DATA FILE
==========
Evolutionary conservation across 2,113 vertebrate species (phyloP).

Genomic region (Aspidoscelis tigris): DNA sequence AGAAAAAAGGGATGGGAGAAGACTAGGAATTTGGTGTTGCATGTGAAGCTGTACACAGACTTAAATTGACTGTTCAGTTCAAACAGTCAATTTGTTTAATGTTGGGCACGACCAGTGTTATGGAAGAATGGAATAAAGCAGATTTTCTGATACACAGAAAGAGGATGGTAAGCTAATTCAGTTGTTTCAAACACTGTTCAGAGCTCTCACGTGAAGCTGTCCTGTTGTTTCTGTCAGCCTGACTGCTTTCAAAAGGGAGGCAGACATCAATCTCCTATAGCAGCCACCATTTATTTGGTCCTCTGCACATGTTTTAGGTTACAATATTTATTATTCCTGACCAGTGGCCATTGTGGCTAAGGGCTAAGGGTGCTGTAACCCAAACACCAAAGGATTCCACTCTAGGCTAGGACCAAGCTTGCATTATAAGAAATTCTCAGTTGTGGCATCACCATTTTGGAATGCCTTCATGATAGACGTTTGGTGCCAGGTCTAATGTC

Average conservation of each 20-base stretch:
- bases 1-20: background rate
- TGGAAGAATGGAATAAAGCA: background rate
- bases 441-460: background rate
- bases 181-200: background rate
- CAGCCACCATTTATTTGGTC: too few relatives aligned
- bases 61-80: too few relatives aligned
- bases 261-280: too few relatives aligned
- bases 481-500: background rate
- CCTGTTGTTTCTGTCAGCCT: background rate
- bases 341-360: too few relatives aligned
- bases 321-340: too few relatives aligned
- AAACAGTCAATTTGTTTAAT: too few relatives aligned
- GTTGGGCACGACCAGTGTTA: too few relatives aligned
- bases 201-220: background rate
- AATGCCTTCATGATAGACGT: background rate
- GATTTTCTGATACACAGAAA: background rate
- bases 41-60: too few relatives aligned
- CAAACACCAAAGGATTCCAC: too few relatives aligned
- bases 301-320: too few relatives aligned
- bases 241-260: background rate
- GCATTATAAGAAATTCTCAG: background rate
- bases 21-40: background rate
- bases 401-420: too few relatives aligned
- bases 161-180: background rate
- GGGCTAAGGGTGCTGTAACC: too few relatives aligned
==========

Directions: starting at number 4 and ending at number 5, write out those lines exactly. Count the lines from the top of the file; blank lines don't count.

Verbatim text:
- bases 1-20: background rate
- TGGAAGAATGGAATAAAGCA: background rate